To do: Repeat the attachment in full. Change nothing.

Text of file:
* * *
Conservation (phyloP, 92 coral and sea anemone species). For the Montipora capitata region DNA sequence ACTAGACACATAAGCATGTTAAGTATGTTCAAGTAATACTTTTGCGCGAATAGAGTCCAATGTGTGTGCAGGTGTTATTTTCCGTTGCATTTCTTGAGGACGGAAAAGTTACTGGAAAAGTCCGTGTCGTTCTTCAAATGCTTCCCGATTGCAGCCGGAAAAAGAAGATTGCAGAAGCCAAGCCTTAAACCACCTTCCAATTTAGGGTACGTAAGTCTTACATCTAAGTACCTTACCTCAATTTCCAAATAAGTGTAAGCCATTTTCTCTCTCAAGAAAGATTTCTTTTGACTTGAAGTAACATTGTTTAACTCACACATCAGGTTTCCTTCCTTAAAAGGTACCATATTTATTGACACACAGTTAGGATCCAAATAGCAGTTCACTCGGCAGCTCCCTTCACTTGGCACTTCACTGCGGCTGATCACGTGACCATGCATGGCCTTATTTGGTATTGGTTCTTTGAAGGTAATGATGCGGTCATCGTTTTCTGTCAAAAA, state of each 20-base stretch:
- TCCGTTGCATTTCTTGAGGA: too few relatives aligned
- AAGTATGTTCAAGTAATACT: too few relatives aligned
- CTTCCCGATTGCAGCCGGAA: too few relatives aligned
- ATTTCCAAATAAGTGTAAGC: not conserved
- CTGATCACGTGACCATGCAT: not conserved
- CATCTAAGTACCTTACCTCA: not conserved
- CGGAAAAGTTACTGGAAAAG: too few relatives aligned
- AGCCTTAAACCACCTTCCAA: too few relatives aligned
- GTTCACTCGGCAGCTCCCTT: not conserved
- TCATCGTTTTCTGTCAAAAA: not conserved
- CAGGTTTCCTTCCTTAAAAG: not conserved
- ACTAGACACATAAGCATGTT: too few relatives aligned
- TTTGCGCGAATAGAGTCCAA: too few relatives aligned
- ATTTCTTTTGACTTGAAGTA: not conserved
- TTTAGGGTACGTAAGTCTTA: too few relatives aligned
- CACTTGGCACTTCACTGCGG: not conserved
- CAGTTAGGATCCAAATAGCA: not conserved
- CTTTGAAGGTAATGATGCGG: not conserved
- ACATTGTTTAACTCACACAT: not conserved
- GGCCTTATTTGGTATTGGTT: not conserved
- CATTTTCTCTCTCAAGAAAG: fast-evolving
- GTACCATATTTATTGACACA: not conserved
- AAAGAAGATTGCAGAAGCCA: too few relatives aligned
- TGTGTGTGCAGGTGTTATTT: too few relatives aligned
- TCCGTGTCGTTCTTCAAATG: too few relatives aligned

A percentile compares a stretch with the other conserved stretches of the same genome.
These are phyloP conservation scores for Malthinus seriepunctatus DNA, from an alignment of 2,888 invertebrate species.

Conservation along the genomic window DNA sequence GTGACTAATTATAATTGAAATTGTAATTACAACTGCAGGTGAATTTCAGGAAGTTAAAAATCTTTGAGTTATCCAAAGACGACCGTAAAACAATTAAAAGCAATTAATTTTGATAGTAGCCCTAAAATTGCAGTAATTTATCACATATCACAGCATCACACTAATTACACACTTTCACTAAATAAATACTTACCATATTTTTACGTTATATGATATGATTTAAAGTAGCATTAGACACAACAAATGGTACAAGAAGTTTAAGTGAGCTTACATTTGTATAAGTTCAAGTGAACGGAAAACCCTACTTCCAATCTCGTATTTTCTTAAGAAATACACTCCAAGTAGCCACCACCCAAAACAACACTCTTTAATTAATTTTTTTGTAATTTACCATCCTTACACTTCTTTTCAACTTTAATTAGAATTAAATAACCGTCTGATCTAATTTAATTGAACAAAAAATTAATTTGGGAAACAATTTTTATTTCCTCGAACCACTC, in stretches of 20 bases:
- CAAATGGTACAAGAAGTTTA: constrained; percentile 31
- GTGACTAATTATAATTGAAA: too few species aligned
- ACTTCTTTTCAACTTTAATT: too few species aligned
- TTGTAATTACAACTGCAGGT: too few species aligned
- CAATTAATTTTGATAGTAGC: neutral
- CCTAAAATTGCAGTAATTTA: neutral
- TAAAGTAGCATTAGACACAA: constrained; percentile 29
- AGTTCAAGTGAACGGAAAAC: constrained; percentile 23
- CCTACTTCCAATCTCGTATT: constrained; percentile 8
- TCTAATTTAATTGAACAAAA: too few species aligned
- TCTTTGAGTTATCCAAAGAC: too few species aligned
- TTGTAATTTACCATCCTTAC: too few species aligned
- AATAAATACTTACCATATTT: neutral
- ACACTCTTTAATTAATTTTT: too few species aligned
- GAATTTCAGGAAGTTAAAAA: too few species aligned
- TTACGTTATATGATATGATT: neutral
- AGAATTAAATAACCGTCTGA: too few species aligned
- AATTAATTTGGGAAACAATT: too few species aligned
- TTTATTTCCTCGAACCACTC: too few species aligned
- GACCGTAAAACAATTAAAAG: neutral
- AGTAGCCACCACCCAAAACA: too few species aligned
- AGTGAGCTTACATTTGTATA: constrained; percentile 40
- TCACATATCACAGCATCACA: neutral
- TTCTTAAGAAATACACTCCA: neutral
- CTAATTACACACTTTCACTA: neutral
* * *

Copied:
Conservation (phyloP, 92 coral and sea anemone species). For the Montipora capitata region DNA sequence ACTAGACACATAAGCATGTTAAGTATGTTCAAGTAATACTTTTGCGCGAATAGAGTCCAATGTGTGTGCAGGTGTTATTTTCCGTTGCATTTCTTGAGGACGGAAAAGTTACTGGAAAAGTCCGTGTCGTTCTTCAAATGCTTCCCGATTGCAGCCGGAAAAAGAAGATTGCAGAAGCCAAGCCTTAAACCACCTTCCAATTTAGGGTACGTAAGTCTTACATCTAAGTACCTTACCTCAATTTCCAAATAAGTGTAAGCCATTTTCTCTCTCAAGAAAGATTTCTTTTGACTTGAAGTAACATTGTTTAACTCACACATCAGGTTTCCTTCCTTAAAAGGTACCATATTTATTGACACACAGTTAGGATCCAAATAGCAGTTCACTCGGCAGCTCCCTTCACTTGGCACTTCACTGCGGCTGATCACGTGACCATGCATGGCCTTATTTGGTATTGGTTCTTTGAAGGTAATGATGCGGTCATCGTTTTCTGTCAAAAA, state of each 20-base stretch:
- TCCGTTGCATTTCTTGAGGA: too few relatives aligned
- AAGTATGTTCAAGTAATACT: too few relatives aligned
- CTTCCCGATTGCAGCCGGAA: too few relatives aligned
- ATTTCCAAATAAGTGTAAGC: not conserved
- CTGATCACGTGACCATGCAT: not conserved
- CATCTAAGTACCTTACCTCA: not conserved
- CGGAAAAGTTACTGGAAAAG: too few relatives aligned
- AGCCTTAAACCACCTTCCAA: too few relatives aligned
- GTTCACTCGGCAGCTCCCTT: not conserved
- TCATCGTTTTCTGTCAAAAA: not conserved
- CAGGTTTCCTTCCTTAAAAG: not conserved
- ACTAGACACATAAGCATGTT: too few relatives aligned
- TTTGCGCGAATAGAGTCCAA: too few relatives aligned
- ATTTCTTTTGACTTGAAGTA: not conserved
- TTTAGGGTACGTAAGTCTTA: too few relatives aligned
- CACTTGGCACTTCACTGCGG: not conserved
- CAGTTAGGATCCAAATAGCA: not conserved
- CTTTGAAGGTAATGATGCGG: not conserved
- ACATTGTTTAACTCACACAT: not conserved
- GGCCTTATTTGGTATTGGTT: not conserved
- CATTTTCTCTCTCAAGAAAG: fast-evolving
- GTACCATATTTATTGACACA: not conserved
- AAAGAAGATTGCAGAAGCCA: too few relatives aligned
- TGTGTGTGCAGGTGTTATTT: too few relatives aligned
- TCCGTGTCGTTCTTCAAATG: too few relatives aligned

A percentile compares a stretch with the other conserved stretches of the same genome.
These are phyloP conservation scores for Malthinus seriepunctatus DNA, from an alignment of 2,888 invertebrate species.

Conservation along the genomic window DNA sequence GTGACTAATTATAATTGAAATTGTAATTACAACTGCAGGTGAATTTCAGGAAGTTAAAAATCTTTGAGTTATCCAAAGACGACCGTAAAACAATTAAAAGCAATTAATTTTGATAGTAGCCCTAAAATTGCAGTAATTTATCACATATCACAGCATCACACTAATTACACACTTTCACTAAATAAATACTTACCATATTTTTACGTTATATGATATGATTTAAAGTAGCATTAGACACAACAAATGGTACAAGAAGTTTAAGTGAGCTTACATTTGTATAAGTTCAAGTGAACGGAAAACCCTACTTCCAATCTCGTATTTTCTTAAGAAATACACTCCAAGTAGCCACCACCCAAAACAACACTCTTTAATTAATTTTTTTGTAATTTACCATCCTTACACTTCTTTTCAACTTTAATTAGAATTAAATAACCGTCTGATCTAATTTAATTGAACAAAAAATTAATTTGGGAAACAATTTTTATTTCCTCGAACCACTC, in stretches of 20 bases:
- CAAATGGTACAAGAAGTTTA: constrained; percentile 31
- GTGACTAATTATAATTGAAA: too few species aligned
- ACTTCTTTTCAACTTTAATT: too few species aligned
- TTGTAATTACAACTGCAGGT: too few species aligned
- CAATTAATTTTGATAGTAGC: neutral
- CCTAAAATTGCAGTAATTTA: neutral
- TAAAGTAGCATTAGACACAA: constrained; percentile 29
- AGTTCAAGTGAACGGAAAAC: constrained; percentile 23
- CCTACTTCCAATCTCGTATT: constrained; percentile 8
- TCTAATTTAATTGAACAAAA: too few species aligned
- TCTTTGAGTTATCCAAAGAC: too few species aligned
- TTGTAATTTACCATCCTTAC: too few species aligned
- AATAAATACTTACCATATTT: neutral
- ACACTCTTTAATTAATTTTT: too few species aligned
- GAATTTCAGGAAGTTAAAAA: too few species aligned
- TTACGTTATATGATATGATT: neutral
- AGAATTAAATAACCGTCTGA: too few species aligned
- AATTAATTTGGGAAACAATT: too few species aligned
- TTTATTTCCTCGAACCACTC: too few species aligned
- GACCGTAAAACAATTAAAAG: neutral
- AGTAGCCACCACCCAAAACA: too few species aligned
- AGTGAGCTTACATTTGTATA: constrained; percentile 40
- TCACATATCACAGCATCACA: neutral
- TTCTTAAGAAATACACTCCA: neutral
- CTAATTACACACTTTCACTA: neutral